But it is not so easy a thing to sympathize with another, though you may have the best disposition to do it.—Thoreau to H.G.O. Blake, 1 January 1859
I have heard of some who were 15 years a dying—a shiftless business for which neither gods nor mortals have any sympathy to spare.—A Week on the Concord and Merrimack Rivers
I love that one with whom I sympathize.—Journal, 24 November 1858
I sympathize not today with those who go to church in newest clothes and sit quietly in straight-backed pews. I sympathize rather with the boy who has none to look after him, who borrows a boat and paddle and in common clothes sets out to explore these temporary vernal lakes.—Journal, 3 May 1857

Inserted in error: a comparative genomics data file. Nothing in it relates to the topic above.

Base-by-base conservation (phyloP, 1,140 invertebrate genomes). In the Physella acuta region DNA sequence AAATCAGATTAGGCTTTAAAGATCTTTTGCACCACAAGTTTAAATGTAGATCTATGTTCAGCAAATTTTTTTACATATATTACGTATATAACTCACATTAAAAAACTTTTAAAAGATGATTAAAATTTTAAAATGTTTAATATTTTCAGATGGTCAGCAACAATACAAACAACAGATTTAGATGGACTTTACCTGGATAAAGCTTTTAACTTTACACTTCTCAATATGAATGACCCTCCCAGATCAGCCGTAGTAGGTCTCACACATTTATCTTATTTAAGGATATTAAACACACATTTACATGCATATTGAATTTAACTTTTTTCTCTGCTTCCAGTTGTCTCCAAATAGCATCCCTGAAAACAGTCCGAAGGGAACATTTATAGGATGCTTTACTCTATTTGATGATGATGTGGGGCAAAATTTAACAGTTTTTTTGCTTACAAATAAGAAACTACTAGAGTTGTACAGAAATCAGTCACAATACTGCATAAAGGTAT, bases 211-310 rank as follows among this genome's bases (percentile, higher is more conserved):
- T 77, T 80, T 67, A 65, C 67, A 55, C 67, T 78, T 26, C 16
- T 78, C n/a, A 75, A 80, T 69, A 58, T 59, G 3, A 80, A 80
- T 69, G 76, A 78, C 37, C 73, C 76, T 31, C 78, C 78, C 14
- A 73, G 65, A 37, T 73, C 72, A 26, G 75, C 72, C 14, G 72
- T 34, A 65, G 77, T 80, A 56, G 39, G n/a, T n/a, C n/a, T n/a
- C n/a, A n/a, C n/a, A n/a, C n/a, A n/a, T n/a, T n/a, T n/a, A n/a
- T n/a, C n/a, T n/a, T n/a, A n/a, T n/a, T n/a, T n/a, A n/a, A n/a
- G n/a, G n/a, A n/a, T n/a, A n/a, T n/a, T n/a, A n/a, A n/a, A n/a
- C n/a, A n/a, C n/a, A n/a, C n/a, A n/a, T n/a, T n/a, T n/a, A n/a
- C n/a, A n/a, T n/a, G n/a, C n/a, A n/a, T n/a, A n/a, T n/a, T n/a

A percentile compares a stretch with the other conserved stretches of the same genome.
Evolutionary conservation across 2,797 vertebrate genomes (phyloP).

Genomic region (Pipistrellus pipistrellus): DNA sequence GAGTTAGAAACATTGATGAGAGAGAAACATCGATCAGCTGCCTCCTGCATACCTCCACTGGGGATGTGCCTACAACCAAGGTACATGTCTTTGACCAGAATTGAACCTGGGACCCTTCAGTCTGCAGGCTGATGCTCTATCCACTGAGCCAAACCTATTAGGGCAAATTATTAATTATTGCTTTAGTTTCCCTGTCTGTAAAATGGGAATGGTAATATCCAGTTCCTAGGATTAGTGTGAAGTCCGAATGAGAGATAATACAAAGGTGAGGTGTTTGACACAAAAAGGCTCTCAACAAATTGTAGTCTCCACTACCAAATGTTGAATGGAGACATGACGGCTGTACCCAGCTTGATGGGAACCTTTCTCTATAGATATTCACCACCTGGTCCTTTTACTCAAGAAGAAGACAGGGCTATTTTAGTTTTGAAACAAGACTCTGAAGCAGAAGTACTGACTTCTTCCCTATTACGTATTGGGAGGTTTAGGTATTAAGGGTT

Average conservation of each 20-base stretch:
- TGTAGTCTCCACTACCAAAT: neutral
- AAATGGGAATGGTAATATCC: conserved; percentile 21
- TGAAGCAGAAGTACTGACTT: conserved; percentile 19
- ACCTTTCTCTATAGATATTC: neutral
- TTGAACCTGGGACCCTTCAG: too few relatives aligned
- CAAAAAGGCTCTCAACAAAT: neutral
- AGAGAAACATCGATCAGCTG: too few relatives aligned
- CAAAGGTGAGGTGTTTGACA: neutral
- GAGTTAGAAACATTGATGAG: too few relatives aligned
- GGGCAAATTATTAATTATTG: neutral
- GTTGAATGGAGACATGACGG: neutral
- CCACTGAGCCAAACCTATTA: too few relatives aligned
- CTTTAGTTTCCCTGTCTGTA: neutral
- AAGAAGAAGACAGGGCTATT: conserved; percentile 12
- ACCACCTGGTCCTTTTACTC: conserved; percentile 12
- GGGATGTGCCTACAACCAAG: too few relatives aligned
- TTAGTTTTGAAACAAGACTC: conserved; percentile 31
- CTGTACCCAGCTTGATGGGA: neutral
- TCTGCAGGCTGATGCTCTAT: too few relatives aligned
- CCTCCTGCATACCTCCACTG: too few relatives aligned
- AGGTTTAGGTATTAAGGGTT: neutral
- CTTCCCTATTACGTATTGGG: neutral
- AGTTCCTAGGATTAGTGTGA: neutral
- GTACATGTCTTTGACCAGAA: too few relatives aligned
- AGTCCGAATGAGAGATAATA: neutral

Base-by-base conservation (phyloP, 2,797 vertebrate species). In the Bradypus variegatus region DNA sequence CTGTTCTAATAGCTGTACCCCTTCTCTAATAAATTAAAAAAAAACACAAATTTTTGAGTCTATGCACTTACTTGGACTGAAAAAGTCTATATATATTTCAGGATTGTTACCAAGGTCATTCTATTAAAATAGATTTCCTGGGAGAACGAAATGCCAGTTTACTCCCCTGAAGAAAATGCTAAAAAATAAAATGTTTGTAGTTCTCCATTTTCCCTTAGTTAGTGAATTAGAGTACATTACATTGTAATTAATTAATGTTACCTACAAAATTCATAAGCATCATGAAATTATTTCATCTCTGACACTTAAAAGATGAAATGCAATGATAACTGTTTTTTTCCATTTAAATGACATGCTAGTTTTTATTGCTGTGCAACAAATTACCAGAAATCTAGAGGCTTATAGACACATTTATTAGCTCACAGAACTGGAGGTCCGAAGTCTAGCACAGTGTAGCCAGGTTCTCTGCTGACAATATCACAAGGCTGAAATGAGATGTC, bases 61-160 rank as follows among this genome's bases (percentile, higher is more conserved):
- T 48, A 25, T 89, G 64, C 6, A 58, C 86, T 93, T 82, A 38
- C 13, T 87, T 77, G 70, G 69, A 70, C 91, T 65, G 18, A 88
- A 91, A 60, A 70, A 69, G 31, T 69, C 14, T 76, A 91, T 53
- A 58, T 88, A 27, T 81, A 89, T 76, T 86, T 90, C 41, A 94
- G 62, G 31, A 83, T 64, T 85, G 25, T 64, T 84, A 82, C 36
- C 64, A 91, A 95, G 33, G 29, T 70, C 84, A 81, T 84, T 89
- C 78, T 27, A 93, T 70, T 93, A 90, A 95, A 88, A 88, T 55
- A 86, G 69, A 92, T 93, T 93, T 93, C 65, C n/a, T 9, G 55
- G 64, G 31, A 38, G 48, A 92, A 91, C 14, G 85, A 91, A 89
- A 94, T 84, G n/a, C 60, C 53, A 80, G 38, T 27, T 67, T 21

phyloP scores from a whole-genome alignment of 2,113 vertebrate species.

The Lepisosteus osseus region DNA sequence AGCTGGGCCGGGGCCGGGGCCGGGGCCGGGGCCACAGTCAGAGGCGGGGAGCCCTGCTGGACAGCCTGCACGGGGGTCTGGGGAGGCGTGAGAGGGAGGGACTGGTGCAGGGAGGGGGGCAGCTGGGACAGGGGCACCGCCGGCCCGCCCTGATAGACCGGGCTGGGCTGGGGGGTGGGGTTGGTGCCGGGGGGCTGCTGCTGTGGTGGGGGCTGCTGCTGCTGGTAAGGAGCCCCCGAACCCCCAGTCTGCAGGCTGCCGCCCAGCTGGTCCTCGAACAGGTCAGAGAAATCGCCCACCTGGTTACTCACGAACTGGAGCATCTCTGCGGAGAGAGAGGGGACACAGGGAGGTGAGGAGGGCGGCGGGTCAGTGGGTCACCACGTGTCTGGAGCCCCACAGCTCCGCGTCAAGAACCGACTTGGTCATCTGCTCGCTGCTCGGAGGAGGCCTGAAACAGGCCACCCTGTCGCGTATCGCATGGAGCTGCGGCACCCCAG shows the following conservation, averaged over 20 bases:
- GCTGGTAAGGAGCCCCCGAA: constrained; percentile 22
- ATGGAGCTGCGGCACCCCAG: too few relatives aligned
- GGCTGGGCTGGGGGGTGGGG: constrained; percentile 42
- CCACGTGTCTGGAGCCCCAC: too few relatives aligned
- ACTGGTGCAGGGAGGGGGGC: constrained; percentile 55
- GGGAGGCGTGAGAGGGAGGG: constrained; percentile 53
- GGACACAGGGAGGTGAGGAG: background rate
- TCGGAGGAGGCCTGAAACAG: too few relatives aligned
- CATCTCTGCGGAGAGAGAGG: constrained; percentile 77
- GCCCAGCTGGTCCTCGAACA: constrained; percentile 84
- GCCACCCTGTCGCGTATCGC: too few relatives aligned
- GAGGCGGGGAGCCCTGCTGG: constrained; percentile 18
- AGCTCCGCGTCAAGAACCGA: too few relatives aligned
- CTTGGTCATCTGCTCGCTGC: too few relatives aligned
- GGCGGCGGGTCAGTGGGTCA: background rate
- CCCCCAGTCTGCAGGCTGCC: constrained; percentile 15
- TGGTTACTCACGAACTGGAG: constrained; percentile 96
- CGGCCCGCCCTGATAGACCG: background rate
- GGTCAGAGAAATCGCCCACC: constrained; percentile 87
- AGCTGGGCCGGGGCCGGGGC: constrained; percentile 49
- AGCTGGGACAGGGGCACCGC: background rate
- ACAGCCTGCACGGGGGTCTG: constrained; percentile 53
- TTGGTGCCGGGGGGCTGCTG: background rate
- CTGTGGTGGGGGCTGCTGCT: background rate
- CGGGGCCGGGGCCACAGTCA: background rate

I sympathize with weeds perhaps more than with the crop they choke, they express so much vigor.—Journal, 24 July 1852
I think that the standing miracle to man is man. Behind the paling yonder, come rain or shine, hope or doubt, there dwells a man an actual being who can sympathize with our sublimest thoughts.—Journal, 21 May 1851
If any ever went away disappointed or hungry from my house when they found me at home, they may depend upon it that I sympathized with them at least.—Walden
If any part of nature excites our pity, it is for ourselves we grieve, for there is eternal health and beauty. We get only transient and partial glimpses of the beauty of the world.—Journal, 11 December 1855
If you mean by hard times, times not when there is no bread, but when there is no cake, I have no sympathy with you.—Journal, 28 January 1852
It is the individual and private that demands our sympathies.—Cape Cod
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